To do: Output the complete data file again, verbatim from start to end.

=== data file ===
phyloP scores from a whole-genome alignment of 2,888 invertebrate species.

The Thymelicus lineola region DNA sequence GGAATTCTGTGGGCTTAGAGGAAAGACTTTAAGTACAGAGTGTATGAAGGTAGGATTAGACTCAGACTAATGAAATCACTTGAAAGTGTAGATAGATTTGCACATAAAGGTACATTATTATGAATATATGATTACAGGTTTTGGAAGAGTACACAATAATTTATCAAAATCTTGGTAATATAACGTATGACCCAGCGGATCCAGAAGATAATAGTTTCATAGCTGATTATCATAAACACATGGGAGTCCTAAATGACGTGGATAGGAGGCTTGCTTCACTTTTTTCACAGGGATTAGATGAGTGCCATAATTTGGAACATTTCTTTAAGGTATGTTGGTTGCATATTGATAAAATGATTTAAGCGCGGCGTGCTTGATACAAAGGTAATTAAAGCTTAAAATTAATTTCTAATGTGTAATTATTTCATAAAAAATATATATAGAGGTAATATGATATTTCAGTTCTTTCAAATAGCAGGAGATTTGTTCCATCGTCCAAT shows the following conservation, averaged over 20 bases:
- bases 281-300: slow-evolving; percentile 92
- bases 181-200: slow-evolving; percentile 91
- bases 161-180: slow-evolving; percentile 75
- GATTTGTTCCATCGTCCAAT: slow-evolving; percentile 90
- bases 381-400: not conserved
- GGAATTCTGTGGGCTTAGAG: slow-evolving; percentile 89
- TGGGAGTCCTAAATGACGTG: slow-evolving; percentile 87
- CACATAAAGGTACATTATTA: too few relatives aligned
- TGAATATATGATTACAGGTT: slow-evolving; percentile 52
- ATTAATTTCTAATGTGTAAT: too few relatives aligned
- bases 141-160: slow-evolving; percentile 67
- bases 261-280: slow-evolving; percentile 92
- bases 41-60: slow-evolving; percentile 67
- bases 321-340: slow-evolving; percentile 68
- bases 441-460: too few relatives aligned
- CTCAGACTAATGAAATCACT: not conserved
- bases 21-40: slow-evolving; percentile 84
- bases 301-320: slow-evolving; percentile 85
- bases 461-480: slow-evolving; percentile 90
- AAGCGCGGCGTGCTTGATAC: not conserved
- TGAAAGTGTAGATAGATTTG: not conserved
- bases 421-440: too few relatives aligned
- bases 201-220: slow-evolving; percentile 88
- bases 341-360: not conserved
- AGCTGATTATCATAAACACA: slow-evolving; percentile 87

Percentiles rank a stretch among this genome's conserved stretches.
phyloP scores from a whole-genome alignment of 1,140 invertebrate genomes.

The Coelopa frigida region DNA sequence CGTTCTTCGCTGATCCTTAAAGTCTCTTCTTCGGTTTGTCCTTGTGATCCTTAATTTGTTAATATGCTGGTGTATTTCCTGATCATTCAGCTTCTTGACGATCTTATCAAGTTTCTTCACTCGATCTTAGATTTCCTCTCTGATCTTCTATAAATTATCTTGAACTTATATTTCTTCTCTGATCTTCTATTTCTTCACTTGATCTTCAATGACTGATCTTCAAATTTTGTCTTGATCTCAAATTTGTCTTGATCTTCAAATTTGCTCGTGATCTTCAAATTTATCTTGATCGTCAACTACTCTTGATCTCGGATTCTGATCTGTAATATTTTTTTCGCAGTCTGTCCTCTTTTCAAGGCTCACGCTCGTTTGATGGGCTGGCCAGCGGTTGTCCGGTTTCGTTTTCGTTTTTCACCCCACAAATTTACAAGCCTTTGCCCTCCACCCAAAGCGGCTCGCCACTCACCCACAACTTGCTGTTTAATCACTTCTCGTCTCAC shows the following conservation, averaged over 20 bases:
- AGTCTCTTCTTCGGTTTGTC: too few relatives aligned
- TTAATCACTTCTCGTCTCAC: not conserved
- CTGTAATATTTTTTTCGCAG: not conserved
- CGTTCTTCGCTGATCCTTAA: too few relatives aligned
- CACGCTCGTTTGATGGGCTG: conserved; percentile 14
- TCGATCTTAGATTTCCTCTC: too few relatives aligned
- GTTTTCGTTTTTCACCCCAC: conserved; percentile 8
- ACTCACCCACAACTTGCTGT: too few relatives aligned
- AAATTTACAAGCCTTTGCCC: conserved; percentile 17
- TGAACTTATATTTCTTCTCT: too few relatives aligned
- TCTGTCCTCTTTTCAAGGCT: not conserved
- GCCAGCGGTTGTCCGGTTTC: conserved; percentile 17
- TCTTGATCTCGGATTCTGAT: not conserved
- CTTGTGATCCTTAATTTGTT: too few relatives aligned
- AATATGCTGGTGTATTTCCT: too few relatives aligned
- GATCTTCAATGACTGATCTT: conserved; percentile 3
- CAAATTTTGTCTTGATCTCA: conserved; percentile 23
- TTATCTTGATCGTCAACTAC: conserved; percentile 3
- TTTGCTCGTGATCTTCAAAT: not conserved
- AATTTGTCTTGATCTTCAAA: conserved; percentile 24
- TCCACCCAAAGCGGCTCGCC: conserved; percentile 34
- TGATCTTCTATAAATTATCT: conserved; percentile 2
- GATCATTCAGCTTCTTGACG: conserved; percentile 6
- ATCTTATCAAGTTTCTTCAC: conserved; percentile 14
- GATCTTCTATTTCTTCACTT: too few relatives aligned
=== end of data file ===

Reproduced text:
phyloP scores from a whole-genome alignment of 2,888 invertebrate species.

The Thymelicus lineola region DNA sequence GGAATTCTGTGGGCTTAGAGGAAAGACTTTAAGTACAGAGTGTATGAAGGTAGGATTAGACTCAGACTAATGAAATCACTTGAAAGTGTAGATAGATTTGCACATAAAGGTACATTATTATGAATATATGATTACAGGTTTTGGAAGAGTACACAATAATTTATCAAAATCTTGGTAATATAACGTATGACCCAGCGGATCCAGAAGATAATAGTTTCATAGCTGATTATCATAAACACATGGGAGTCCTAAATGACGTGGATAGGAGGCTTGCTTCACTTTTTTCACAGGGATTAGATGAGTGCCATAATTTGGAACATTTCTTTAAGGTATGTTGGTTGCATATTGATAAAATGATTTAAGCGCGGCGTGCTTGATACAAAGGTAATTAAAGCTTAAAATTAATTTCTAATGTGTAATTATTTCATAAAAAATATATATAGAGGTAATATGATATTTCAGTTCTTTCAAATAGCAGGAGATTTGTTCCATCGTCCAAT shows the following conservation, averaged over 20 bases:
- bases 281-300: slow-evolving; percentile 92
- bases 181-200: slow-evolving; percentile 91
- bases 161-180: slow-evolving; percentile 75
- GATTTGTTCCATCGTCCAAT: slow-evolving; percentile 90
- bases 381-400: not conserved
- GGAATTCTGTGGGCTTAGAG: slow-evolving; percentile 89
- TGGGAGTCCTAAATGACGTG: slow-evolving; percentile 87
- CACATAAAGGTACATTATTA: too few relatives aligned
- TGAATATATGATTACAGGTT: slow-evolving; percentile 52
- ATTAATTTCTAATGTGTAAT: too few relatives aligned
- bases 141-160: slow-evolving; percentile 67
- bases 261-280: slow-evolving; percentile 92
- bases 41-60: slow-evolving; percentile 67
- bases 321-340: slow-evolving; percentile 68
- bases 441-460: too few relatives aligned
- CTCAGACTAATGAAATCACT: not conserved
- bases 21-40: slow-evolving; percentile 84
- bases 301-320: slow-evolving; percentile 85
- bases 461-480: slow-evolving; percentile 90
- AAGCGCGGCGTGCTTGATAC: not conserved
- TGAAAGTGTAGATAGATTTG: not conserved
- bases 421-440: too few relatives aligned
- bases 201-220: slow-evolving; percentile 88
- bases 341-360: not conserved
- AGCTGATTATCATAAACACA: slow-evolving; percentile 87

Percentiles rank a stretch among this genome's conserved stretches.
phyloP scores from a whole-genome alignment of 1,140 invertebrate genomes.

The Coelopa frigida region DNA sequence CGTTCTTCGCTGATCCTTAAAGTCTCTTCTTCGGTTTGTCCTTGTGATCCTTAATTTGTTAATATGCTGGTGTATTTCCTGATCATTCAGCTTCTTGACGATCTTATCAAGTTTCTTCACTCGATCTTAGATTTCCTCTCTGATCTTCTATAAATTATCTTGAACTTATATTTCTTCTCTGATCTTCTATTTCTTCACTTGATCTTCAATGACTGATCTTCAAATTTTGTCTTGATCTCAAATTTGTCTTGATCTTCAAATTTGCTCGTGATCTTCAAATTTATCTTGATCGTCAACTACTCTTGATCTCGGATTCTGATCTGTAATATTTTTTTCGCAGTCTGTCCTCTTTTCAAGGCTCACGCTCGTTTGATGGGCTGGCCAGCGGTTGTCCGGTTTCGTTTTCGTTTTTCACCCCACAAATTTACAAGCCTTTGCCCTCCACCCAAAGCGGCTCGCCACTCACCCACAACTTGCTGTTTAATCACTTCTCGTCTCAC shows the following conservation, averaged over 20 bases:
- AGTCTCTTCTTCGGTTTGTC: too few relatives aligned
- TTAATCACTTCTCGTCTCAC: not conserved
- CTGTAATATTTTTTTCGCAG: not conserved
- CGTTCTTCGCTGATCCTTAA: too few relatives aligned
- CACGCTCGTTTGATGGGCTG: conserved; percentile 14
- TCGATCTTAGATTTCCTCTC: too few relatives aligned
- GTTTTCGTTTTTCACCCCAC: conserved; percentile 8
- ACTCACCCACAACTTGCTGT: too few relatives aligned
- AAATTTACAAGCCTTTGCCC: conserved; percentile 17
- TGAACTTATATTTCTTCTCT: too few relatives aligned
- TCTGTCCTCTTTTCAAGGCT: not conserved
- GCCAGCGGTTGTCCGGTTTC: conserved; percentile 17
- TCTTGATCTCGGATTCTGAT: not conserved
- CTTGTGATCCTTAATTTGTT: too few relatives aligned
- AATATGCTGGTGTATTTCCT: too few relatives aligned
- GATCTTCAATGACTGATCTT: conserved; percentile 3
- CAAATTTTGTCTTGATCTCA: conserved; percentile 23
- TTATCTTGATCGTCAACTAC: conserved; percentile 3
- TTTGCTCGTGATCTTCAAAT: not conserved
- AATTTGTCTTGATCTTCAAA: conserved; percentile 24
- TCCACCCAAAGCGGCTCGCC: conserved; percentile 34
- TGATCTTCTATAAATTATCT: conserved; percentile 2
- GATCATTCAGCTTCTTGACG: conserved; percentile 6
- ATCTTATCAAGTTTCTTCAC: conserved; percentile 14
- GATCTTCTATTTCTTCACTT: too few relatives aligned